By the time the 1960's counter-culture movement reached its peak the Volkswagen Type II, or microbus, had been around for nearly 20 years. The simple cheap bus was the perfect vehicle for bands, hippies on the road, communes and intentional communities, to transport the belongings of their simplified lives, and the message of their philosophy - peace, love, and understanding.
With an air cooled engine of less than 100 horsepower, box-like design, and flexible open interior, no vehicle could have been more different than the high horsepower muscle cars of the era.
Dr. Bob Hieronimus was commissioned to paint the Woodstock Light Bus for his friends in the great Baltimore-based rockband Light. In the summer of 1969 Dr. Bob designed and painted the bus by a lake outside Baltimore. Its first great journey turned out to be one of America's greatest journeys - to the music festival known today around the world simply as Woodstock.
The VW bus became a classic design icon, rich in romantic associations, symbolizing fun, freedom and adventure. At Woodstock the Light Bus captured the spirit of the event and the whole counter-culture movement. Parked in poll position near the main stage the Light Bus was photographed by Associated Press, Rolling Stone and Life magazines.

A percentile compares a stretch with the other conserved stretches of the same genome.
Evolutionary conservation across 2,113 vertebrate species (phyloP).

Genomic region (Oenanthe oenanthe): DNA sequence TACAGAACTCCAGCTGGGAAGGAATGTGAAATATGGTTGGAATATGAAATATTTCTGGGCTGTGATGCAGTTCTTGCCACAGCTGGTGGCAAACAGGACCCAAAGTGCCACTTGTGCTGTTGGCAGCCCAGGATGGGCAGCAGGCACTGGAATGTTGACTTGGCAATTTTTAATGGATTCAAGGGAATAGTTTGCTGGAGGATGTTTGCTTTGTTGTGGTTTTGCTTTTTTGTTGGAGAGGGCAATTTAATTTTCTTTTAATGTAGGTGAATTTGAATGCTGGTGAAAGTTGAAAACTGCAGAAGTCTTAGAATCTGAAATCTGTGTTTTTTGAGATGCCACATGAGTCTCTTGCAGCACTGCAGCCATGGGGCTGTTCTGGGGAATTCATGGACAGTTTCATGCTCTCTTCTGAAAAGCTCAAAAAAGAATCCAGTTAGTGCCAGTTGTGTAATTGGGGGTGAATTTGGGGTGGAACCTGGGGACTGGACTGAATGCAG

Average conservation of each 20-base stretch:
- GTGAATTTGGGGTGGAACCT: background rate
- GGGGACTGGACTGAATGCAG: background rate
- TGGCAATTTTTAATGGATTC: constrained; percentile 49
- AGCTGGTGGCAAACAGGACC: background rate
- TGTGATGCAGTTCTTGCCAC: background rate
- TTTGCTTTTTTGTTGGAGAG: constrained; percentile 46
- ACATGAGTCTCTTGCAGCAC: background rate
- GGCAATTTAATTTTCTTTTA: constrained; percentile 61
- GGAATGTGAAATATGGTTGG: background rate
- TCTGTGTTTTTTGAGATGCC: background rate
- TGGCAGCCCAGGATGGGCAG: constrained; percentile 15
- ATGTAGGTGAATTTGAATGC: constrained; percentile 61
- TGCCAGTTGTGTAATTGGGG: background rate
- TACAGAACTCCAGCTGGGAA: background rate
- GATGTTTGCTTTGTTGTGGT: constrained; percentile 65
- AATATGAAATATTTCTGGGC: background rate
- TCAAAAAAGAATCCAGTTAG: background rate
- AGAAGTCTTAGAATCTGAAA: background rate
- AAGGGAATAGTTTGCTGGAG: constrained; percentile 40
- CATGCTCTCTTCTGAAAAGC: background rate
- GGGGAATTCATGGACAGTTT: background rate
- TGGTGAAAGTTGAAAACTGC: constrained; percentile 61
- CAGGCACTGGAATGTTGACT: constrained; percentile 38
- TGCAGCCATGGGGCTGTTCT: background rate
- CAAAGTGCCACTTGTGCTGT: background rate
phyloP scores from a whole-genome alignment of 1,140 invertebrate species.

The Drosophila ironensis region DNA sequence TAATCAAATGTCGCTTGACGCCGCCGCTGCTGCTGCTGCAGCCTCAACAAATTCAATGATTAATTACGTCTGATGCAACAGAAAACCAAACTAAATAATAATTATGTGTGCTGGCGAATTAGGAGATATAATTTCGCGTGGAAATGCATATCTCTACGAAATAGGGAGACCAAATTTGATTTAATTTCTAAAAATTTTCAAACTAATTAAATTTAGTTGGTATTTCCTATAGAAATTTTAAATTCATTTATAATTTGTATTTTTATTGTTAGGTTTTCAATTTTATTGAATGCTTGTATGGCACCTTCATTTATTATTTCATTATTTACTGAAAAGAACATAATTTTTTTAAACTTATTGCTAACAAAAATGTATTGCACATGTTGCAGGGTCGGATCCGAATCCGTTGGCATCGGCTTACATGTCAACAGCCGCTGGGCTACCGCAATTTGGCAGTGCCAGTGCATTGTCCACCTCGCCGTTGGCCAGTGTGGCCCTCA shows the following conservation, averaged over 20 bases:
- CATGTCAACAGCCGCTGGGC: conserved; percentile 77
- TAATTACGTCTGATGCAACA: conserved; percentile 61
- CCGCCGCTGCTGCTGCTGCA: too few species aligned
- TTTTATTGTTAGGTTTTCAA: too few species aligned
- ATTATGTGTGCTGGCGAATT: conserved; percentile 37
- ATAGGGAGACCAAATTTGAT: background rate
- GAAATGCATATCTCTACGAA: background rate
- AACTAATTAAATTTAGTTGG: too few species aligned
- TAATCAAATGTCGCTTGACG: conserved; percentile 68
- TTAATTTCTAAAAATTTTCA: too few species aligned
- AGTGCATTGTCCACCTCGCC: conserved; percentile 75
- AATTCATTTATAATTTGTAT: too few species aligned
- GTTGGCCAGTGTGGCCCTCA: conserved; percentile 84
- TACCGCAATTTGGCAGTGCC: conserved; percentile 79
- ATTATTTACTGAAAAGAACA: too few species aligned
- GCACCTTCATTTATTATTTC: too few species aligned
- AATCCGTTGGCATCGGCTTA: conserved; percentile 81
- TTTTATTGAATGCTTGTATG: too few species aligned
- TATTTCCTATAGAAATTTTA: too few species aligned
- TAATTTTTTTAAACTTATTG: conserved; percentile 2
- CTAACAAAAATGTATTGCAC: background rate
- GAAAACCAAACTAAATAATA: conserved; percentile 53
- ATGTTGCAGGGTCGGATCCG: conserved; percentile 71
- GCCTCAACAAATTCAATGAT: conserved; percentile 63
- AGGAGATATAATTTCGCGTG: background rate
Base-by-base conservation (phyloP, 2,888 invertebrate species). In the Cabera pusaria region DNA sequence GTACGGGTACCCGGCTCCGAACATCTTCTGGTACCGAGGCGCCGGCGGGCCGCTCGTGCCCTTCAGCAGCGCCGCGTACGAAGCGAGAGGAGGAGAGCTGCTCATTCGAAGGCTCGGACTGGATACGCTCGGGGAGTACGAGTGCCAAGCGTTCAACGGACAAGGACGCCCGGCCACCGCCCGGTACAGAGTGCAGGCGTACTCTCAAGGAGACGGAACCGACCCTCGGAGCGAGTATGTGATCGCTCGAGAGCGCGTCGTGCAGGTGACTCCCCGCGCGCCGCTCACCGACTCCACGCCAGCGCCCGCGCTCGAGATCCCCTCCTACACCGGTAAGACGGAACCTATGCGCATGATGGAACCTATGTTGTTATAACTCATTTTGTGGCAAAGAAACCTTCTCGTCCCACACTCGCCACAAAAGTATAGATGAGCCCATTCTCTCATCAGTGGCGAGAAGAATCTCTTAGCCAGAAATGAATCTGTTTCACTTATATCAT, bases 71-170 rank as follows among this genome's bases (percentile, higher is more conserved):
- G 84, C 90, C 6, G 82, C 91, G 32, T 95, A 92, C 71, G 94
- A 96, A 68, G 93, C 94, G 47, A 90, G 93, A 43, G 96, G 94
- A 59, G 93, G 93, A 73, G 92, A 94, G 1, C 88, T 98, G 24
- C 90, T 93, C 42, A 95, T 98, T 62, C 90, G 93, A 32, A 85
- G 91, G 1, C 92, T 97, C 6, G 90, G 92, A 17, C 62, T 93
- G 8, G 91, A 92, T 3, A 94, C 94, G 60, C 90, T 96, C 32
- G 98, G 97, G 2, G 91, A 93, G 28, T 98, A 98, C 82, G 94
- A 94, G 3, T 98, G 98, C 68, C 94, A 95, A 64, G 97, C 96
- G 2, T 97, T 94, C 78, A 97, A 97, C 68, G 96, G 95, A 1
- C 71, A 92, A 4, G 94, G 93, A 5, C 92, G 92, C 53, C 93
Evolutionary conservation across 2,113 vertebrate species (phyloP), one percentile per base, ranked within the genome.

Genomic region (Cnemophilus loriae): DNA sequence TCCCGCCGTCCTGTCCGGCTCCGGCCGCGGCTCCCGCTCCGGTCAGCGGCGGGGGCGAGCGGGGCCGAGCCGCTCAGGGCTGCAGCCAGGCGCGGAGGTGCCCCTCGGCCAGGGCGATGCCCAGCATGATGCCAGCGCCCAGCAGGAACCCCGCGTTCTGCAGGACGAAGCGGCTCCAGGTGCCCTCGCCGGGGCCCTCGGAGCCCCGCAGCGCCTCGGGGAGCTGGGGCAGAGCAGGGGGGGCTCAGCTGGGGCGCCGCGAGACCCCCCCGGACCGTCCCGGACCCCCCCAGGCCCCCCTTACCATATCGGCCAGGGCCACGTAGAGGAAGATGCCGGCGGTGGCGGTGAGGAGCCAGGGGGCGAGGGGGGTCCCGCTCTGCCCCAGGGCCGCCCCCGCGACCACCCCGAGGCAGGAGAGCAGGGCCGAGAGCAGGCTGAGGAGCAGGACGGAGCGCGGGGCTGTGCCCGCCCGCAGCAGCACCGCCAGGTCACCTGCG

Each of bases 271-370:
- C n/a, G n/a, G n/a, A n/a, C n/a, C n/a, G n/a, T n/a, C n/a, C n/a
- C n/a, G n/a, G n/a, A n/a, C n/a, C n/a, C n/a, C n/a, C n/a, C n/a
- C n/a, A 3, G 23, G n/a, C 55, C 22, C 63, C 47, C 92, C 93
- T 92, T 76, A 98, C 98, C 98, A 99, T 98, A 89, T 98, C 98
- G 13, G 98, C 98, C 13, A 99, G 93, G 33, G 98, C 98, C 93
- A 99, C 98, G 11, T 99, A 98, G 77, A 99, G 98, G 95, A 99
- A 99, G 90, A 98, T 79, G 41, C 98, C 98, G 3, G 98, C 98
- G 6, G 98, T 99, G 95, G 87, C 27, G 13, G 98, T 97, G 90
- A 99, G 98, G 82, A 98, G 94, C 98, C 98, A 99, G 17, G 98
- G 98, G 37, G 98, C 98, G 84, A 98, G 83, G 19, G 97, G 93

The symbol covered bus became the symbol of an event that in turn became the symbol of an era. Music, art, cinema, radio, social action, technological change, and new experiences combined to point to an open road headed in a new direction that could be summed up in one word - Peace.
In the decades since then the promise of peace has waxed and waned. The innocent hopefulness of the counter-culture has evolved into movements, more new ideas, and ideology. There have been backsteps and great leaps forward. But through it all the Volkswagen Type II Bus has continued to be the official vehicle of Peace. Tens of thousands of them, filled with the spirit of Woodstock wander the open roads of the world, kept running by young mechanics and new generations of people filled with hope for a better future.
Getting to Woodstock
Bob Grimm remembered arriving in the “Light” bus with Light’s drummer, Rick Peters, singer, Trudy Morgal, and his girlfriend at the time, Lynn. They got there the day before the first performances only to discover that cars were already being turned away. When a policeman told them they had to get out and walk, Grimm thought fast and said, “We’re taking this bus to the art exhibit.”
They were allowed to drive through. But in reality there was no art exhibit. As the rain and mud increased over the next three days, the bus would prove an invaluable shelter to them, and many other passersby. Several famous musicians were said to have huddled inside for a few minutes. Grimm and friends parked the bus up the tree-lined dirt road, near the portable toilets on the hill to the left of the stage (“stage right”). The first day offered them a great view of the stage from the front window of the VW. Later they took to sitting on its roof, which is where Trudy and Ricky were sitting when the Associated Press photographer captured their famous image.